Issue 11 Contents


The Canuk Movie Critic


Once in awhile a movie comes along that makes you forget that you just spent $13.50 (Canadian) to go see it. This one wasn't one of those movies. I had huge expectations about this one after reading such great reviews about it in all the papers. It had a cast that included Tom Hanks and Paul Newman and a director (Sam Mendes) that directed the Best Picture (American Beauty) a couple years back. It had all the right ingredients but just didn't come out of the oven the right way. First of all, I didn't think Tom Hanks was well cast as a Chicago Mob hit-man, give me a break, that's like casting Richard Simmons as a football player. Paul Newman was okay, but his character could have been better written and more involved with the plot. The only redeeming thing about this movie was Jude Law. He was by far the best actor in the movie. He gives his character just the right quirkiness and proves again that he can pull off any given role. (He was also the best actor in my opinion in: A.I. and The Talented Mr. Ripley). I don't mind some movies that move slowly, but this one didn't flow properly at all, you crawl along with it at a snail's pace and every 30 minutes or so someone gets shot anti-climatically. The plot is somewhat good and there are a few good scenes, it's not a completely terrible movie, but I'd wait to catch it on video.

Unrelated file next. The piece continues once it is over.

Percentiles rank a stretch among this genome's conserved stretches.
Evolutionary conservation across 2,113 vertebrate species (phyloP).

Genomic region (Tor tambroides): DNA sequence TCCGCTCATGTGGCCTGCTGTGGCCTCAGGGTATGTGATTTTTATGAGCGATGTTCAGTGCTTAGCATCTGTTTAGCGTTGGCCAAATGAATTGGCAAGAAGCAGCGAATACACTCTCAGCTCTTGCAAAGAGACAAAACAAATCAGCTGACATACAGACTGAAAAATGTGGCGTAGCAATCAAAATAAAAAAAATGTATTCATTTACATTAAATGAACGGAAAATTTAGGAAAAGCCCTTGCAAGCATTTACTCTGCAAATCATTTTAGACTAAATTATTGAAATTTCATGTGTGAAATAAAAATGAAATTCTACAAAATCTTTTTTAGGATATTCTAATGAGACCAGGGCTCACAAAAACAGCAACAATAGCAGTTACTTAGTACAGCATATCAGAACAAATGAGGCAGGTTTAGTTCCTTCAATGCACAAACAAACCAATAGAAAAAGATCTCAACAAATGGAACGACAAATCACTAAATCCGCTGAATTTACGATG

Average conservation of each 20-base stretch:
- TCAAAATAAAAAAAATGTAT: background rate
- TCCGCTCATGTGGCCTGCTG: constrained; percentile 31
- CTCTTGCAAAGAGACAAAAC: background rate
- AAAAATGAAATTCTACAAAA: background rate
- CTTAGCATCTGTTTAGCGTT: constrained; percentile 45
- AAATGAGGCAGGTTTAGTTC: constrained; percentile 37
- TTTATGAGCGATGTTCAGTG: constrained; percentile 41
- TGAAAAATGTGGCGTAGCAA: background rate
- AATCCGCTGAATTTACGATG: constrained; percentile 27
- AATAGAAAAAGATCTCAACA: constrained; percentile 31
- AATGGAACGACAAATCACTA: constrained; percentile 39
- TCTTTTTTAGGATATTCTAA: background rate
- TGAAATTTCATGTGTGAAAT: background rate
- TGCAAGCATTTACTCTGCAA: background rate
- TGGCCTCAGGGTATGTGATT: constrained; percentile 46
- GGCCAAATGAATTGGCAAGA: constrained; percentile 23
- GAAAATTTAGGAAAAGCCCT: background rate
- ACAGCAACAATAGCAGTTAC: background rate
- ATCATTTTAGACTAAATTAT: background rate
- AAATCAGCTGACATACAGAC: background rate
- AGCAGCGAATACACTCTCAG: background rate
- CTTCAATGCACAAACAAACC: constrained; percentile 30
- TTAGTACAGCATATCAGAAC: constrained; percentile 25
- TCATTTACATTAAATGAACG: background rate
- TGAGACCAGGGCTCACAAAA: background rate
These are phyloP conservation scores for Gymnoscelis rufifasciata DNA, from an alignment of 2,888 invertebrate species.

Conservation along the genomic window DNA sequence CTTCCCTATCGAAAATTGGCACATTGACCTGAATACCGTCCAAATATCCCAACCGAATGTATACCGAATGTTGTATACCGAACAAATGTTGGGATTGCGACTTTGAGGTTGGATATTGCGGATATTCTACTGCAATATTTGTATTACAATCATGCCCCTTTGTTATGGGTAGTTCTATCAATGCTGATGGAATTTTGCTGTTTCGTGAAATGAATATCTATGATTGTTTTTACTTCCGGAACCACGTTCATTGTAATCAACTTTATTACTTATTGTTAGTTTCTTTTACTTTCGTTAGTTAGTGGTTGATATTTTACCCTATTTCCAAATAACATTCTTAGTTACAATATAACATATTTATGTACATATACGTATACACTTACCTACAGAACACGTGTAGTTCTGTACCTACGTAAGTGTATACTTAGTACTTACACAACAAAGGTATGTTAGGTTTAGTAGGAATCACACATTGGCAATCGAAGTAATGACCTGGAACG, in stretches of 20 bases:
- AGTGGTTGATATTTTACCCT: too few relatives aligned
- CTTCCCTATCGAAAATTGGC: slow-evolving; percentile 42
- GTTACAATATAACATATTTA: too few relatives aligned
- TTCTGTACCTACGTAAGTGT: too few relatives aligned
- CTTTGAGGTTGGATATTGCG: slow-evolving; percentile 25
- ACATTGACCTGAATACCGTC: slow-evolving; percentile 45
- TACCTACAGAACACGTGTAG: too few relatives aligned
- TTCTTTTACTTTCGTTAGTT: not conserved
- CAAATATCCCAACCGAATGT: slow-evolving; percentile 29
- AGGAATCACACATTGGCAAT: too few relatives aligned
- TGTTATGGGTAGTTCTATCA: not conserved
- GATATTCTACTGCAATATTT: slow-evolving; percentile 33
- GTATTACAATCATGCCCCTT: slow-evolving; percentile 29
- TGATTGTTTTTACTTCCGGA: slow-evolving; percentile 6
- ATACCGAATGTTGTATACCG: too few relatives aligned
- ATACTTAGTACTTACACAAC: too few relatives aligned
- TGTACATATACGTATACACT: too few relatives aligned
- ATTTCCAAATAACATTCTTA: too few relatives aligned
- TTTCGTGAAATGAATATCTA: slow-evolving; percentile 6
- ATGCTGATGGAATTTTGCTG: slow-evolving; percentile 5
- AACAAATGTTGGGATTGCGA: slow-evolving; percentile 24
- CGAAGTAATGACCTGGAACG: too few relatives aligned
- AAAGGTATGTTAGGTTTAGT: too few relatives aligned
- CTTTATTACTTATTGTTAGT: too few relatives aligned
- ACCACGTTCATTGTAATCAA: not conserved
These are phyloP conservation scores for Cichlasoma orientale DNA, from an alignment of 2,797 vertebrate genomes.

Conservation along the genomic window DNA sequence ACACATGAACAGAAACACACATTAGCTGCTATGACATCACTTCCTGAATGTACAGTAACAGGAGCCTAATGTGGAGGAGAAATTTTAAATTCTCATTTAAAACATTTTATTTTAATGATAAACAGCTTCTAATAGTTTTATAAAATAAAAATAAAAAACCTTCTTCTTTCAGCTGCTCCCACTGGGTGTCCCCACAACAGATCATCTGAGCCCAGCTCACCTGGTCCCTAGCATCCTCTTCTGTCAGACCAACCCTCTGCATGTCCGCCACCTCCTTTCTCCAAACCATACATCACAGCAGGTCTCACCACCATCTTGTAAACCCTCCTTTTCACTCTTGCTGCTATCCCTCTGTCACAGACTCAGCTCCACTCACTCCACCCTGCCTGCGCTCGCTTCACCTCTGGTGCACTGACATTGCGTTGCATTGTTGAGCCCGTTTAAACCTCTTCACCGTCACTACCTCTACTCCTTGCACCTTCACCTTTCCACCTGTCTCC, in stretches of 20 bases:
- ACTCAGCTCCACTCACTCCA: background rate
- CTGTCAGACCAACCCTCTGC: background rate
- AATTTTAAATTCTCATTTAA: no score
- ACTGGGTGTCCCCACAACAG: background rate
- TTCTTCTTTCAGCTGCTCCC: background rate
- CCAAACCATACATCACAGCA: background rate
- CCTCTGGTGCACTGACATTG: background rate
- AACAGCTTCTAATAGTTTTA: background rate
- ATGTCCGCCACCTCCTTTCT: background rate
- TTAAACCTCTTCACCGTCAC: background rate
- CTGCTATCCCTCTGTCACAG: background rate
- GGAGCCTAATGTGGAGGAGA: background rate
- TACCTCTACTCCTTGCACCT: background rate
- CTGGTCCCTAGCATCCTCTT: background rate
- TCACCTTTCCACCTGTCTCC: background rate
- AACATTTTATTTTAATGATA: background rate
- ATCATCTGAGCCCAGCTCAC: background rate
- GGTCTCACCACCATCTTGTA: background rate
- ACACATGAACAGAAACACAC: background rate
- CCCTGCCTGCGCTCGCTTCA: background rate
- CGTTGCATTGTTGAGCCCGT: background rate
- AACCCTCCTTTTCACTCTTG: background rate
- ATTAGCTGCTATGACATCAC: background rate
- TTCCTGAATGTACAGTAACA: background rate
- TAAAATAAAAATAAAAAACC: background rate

Out of a possible 6-Pack, I'll generously give it 3 beers.


I'm a big Mike Myers movie fan, although I am a bit biased since he grew up in my home town (Toronto) and I saw him perform at The Second City Improv Club on my 10th birthday back in 1985. That said, his last Austin Powers movie (The Spy who Shagged Me) I think, is still the best one. Goldmember wasn't bad but it seemed to lack some of the tiny details that pushed a little harder for a laugh, like the last one did. While the characters of Dr. Evil and Fat Bastard are still pretty funny, the character of Austin Powers might be getting a bit stale. I wanted to see more of Dr. Evil and his son Scott arguing about ruling the world and less of Austin his current girl (Beyonce Knowles). There still are some really funny scenes, a lot of them include Verne Troyer (Mini-Me). I didn't think we really needed to see Michael Caine in this one. He plays Austin's estranged dad, but he really didn't add much to the movie. The new character named "Goldmember" has some funny scenes, he's also the first ever "badguy" from Holland, which is kind of funny in itself. If you're a fan of the first two movies it's still worth checking out this one, but it did lack a bit of the fine-tuning and extra laughs.

I'll give it 3 ½ beers.



This is quite a movie, although you should be warned before renting, it straddles the line between pitch-dark comedy and shocking raw reality. If you're sitting at home and are feeling especially cynical towards life and human nature go out and rent it. It's written and directed by Todd Solondz, who made "Happiness" a few years back. If you've seen Happiness, than you might have an idea of what you're in for. He dissects everyday people like no one has done before and he doesn't compromise a single detail. I don't mean to be vague when describing it, but you'll see why if you go and see it. It's a dark and nasty slice of life, but you won't want to miss a second of it.

I'll give it 4 ½ beers.